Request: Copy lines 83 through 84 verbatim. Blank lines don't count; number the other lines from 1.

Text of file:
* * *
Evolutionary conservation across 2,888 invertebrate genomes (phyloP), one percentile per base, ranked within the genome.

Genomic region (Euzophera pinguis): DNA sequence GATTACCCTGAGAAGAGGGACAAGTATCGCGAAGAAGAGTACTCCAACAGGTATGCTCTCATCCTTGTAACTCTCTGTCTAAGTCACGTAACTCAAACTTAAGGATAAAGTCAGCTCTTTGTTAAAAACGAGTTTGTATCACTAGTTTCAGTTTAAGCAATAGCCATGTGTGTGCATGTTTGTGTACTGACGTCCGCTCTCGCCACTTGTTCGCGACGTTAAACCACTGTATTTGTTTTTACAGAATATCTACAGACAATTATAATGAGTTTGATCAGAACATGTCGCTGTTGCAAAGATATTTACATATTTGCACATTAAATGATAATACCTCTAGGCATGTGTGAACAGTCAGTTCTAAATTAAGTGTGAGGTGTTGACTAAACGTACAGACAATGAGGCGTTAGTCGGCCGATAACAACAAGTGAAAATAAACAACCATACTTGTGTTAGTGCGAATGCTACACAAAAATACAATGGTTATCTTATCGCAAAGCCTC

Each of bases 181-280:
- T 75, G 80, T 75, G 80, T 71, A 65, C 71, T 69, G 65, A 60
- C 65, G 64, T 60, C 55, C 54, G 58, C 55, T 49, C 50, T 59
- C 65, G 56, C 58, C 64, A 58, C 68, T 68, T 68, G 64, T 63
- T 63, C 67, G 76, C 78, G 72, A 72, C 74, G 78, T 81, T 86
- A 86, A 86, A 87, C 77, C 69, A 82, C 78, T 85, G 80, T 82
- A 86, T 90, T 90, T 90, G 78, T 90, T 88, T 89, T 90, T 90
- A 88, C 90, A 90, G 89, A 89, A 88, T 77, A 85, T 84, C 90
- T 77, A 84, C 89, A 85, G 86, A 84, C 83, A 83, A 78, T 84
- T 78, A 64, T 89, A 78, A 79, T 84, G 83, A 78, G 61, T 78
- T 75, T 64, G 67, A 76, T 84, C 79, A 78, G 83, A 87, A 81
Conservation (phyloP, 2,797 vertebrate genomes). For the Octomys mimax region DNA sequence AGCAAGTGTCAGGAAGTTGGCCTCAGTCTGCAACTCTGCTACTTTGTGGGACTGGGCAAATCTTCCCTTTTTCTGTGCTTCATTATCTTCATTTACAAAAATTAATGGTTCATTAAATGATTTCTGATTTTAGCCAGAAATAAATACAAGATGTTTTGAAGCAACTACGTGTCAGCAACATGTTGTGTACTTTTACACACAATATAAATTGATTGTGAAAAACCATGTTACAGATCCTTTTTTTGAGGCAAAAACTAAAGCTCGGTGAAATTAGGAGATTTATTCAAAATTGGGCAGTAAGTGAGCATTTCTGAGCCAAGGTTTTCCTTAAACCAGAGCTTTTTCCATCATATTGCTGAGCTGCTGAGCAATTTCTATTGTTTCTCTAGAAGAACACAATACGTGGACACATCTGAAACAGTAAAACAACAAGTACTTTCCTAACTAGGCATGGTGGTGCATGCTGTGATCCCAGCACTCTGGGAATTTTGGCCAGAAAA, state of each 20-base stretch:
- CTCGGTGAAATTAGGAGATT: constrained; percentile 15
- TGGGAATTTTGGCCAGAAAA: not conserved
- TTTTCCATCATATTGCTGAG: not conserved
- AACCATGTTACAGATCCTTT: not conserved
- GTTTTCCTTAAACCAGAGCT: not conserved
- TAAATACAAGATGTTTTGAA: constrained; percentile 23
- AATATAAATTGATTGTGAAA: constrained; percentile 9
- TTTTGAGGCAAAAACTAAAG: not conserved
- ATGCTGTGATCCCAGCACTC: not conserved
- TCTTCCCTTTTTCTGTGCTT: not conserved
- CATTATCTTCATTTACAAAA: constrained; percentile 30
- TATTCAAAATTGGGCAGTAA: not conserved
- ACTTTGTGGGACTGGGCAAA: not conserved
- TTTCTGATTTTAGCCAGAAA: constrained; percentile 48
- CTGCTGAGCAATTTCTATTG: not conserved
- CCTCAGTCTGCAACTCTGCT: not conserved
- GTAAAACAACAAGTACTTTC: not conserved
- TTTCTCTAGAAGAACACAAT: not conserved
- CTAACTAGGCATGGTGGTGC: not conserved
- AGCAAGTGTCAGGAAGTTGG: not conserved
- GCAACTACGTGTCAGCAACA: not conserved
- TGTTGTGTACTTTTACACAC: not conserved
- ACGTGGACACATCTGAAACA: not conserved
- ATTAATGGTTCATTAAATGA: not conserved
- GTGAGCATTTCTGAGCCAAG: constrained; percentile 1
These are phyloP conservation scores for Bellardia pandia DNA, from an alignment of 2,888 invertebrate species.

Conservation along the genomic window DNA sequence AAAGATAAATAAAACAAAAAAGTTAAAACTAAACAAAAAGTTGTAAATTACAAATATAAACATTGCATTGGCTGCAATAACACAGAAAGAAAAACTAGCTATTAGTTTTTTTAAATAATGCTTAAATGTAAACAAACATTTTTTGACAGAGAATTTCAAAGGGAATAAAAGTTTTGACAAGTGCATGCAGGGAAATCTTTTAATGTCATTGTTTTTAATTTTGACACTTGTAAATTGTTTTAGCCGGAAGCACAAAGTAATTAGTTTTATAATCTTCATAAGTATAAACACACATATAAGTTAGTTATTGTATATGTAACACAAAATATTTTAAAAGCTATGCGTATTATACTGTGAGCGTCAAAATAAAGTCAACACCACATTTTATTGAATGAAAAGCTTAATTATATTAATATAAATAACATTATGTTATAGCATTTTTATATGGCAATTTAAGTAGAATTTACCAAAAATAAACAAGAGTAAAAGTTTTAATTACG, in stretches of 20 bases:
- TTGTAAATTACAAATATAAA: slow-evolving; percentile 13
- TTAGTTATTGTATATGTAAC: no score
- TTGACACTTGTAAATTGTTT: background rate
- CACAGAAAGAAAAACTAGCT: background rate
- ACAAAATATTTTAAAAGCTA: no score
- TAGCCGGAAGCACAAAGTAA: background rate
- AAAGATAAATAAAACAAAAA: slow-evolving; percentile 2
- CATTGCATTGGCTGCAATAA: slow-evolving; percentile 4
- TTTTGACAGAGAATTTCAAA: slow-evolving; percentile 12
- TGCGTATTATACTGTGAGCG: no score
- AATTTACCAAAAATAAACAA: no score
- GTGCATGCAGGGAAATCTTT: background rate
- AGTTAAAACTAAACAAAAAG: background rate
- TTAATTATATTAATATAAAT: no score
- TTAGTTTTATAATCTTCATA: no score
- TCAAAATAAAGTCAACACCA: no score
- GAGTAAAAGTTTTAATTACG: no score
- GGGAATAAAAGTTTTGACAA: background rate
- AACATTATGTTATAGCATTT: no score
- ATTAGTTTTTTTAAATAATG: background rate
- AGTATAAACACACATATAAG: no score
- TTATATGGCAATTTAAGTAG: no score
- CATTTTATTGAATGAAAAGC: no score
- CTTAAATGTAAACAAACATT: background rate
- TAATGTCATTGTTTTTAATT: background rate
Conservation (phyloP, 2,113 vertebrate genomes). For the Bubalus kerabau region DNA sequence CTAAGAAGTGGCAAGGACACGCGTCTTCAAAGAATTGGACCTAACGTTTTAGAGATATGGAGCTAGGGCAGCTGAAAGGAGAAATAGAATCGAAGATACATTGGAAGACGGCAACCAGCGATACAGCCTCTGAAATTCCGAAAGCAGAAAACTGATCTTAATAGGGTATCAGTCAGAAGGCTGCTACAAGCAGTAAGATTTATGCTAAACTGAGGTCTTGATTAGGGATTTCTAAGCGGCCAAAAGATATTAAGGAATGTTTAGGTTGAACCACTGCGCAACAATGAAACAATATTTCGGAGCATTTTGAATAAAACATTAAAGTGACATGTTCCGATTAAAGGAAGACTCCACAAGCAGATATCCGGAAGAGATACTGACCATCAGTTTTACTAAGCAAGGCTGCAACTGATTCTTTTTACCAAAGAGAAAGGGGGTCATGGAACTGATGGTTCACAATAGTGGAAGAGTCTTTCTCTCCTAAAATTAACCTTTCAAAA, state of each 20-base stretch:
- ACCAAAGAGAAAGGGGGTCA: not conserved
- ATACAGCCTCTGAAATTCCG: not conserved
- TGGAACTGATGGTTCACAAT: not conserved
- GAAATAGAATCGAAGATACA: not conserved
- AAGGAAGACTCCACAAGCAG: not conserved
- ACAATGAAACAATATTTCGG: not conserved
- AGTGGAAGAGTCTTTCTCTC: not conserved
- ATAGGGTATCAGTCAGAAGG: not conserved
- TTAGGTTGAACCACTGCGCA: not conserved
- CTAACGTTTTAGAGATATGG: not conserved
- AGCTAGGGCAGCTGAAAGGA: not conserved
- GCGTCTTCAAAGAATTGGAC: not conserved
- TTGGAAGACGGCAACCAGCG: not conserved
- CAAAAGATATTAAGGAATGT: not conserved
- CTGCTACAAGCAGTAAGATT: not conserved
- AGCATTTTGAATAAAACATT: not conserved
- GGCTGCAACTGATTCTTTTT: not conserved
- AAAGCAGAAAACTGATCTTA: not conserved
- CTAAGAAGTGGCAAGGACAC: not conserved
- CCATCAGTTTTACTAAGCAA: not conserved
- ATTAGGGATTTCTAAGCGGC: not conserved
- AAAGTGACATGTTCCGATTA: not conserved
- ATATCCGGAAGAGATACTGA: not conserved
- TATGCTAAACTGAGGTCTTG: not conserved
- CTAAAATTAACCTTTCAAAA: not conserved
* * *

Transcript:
- AGCATTTTGAATAAAACATT: not conserved
- GGCTGCAACTGATTCTTTTT: not conserved